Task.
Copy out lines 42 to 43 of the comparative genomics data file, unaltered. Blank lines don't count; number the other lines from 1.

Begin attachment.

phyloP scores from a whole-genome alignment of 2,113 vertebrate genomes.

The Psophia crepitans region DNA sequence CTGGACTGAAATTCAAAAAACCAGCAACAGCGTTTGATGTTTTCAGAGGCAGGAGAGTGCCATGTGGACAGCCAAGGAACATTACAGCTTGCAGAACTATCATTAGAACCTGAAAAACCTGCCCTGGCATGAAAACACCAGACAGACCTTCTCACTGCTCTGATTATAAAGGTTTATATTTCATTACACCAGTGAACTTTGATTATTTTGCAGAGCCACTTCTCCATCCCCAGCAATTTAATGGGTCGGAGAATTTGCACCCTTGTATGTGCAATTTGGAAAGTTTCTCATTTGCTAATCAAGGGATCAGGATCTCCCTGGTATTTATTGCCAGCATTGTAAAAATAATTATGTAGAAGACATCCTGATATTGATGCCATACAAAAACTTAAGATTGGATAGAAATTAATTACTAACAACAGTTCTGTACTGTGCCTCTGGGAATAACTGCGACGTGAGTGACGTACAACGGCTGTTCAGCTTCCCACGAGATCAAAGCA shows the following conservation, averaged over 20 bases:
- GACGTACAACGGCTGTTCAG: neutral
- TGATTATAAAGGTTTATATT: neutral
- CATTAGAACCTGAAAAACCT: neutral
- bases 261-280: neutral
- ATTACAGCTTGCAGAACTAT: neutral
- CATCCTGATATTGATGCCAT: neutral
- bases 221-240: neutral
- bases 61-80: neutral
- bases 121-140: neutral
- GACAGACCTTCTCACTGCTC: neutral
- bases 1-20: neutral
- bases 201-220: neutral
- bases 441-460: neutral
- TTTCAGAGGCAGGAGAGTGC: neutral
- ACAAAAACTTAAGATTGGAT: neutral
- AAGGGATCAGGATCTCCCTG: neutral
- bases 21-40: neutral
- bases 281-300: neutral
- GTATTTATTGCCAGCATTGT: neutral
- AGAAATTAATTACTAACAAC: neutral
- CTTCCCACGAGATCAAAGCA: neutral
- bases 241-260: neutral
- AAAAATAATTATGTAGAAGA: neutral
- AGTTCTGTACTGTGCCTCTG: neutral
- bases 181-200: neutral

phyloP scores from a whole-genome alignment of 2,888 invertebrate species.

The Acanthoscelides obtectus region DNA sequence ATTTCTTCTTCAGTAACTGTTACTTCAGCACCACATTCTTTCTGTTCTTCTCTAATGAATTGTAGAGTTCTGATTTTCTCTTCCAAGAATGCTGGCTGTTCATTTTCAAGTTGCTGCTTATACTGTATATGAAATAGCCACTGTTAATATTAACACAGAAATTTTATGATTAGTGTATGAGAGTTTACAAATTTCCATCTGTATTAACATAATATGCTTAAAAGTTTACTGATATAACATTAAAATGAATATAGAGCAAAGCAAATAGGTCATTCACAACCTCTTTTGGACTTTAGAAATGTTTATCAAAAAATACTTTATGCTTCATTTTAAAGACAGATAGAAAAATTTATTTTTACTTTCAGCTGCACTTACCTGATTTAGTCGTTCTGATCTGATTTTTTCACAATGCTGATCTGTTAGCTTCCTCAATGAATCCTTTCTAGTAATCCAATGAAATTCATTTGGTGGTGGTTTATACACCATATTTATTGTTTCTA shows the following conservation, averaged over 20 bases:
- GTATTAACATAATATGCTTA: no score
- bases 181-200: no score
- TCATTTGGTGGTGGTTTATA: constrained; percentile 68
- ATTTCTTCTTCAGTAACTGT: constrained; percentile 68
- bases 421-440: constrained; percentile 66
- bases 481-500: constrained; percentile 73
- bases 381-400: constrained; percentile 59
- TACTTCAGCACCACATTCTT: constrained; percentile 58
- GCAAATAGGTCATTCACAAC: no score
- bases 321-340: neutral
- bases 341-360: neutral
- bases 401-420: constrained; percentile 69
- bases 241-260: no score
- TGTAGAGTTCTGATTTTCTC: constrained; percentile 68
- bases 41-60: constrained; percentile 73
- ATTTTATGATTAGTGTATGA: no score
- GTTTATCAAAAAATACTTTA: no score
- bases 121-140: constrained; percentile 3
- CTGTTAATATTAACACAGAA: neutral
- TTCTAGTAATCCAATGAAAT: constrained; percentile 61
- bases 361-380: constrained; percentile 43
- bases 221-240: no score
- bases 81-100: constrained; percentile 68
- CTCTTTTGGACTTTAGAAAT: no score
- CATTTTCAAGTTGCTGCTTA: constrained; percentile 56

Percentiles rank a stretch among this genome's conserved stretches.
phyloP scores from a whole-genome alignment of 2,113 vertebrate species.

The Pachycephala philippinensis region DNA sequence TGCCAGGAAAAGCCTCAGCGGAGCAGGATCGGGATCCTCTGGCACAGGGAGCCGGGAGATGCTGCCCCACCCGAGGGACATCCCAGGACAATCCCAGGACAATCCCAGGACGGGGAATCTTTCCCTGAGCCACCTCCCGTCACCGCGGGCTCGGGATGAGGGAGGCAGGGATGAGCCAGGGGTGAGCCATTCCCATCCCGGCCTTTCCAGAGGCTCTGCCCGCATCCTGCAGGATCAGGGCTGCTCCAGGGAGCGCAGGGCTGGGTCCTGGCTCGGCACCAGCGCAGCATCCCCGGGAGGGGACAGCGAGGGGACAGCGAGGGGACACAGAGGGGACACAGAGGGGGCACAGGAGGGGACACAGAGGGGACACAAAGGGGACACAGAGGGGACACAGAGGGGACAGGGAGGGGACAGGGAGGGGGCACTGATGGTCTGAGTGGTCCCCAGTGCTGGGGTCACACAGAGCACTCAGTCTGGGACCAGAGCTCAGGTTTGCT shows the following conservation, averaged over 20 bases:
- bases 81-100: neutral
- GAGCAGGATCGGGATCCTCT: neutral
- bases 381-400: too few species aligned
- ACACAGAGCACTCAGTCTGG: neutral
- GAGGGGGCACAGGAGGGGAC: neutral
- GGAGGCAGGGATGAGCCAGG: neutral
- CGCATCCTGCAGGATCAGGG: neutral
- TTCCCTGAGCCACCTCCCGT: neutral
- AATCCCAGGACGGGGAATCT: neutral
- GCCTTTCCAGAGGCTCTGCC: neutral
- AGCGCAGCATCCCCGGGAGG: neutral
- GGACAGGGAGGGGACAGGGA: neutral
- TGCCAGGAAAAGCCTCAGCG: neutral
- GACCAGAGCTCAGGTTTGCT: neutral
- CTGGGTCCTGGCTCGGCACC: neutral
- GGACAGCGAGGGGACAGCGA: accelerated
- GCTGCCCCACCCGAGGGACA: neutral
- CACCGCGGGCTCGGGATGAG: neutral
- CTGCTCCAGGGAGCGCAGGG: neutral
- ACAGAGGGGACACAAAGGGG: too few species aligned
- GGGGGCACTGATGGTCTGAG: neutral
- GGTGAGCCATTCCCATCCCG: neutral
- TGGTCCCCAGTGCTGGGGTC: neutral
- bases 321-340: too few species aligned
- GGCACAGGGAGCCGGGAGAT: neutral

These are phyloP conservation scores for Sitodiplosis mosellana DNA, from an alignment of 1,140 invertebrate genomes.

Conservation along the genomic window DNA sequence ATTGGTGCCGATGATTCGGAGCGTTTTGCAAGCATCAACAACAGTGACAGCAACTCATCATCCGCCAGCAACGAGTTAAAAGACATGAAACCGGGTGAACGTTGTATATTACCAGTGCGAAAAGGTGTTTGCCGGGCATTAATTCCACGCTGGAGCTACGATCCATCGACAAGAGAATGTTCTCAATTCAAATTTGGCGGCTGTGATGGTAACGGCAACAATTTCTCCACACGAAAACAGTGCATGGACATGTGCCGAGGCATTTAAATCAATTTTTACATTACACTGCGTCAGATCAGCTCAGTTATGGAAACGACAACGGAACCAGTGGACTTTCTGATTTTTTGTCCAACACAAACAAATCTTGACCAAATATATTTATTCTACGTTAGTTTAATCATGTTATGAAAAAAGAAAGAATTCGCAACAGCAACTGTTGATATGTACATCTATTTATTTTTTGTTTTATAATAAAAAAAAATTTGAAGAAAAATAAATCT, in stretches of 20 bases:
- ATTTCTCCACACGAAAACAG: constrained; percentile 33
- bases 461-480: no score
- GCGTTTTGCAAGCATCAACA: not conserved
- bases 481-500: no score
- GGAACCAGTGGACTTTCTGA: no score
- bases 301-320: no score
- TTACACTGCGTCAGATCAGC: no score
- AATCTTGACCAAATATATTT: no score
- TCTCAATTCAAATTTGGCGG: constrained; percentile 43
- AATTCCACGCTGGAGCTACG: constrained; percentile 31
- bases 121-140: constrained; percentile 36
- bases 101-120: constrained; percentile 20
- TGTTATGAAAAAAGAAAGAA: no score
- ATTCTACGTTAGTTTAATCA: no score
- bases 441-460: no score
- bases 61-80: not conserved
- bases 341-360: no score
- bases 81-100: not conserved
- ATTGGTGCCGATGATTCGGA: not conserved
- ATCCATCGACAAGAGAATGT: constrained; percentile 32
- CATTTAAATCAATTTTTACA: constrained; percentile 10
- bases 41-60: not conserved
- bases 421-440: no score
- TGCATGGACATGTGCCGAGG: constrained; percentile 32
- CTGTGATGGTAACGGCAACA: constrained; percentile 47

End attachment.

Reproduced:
- bases 241-260: no score
- TGTAGAGTTCTGATTTTCTC: constrained; percentile 68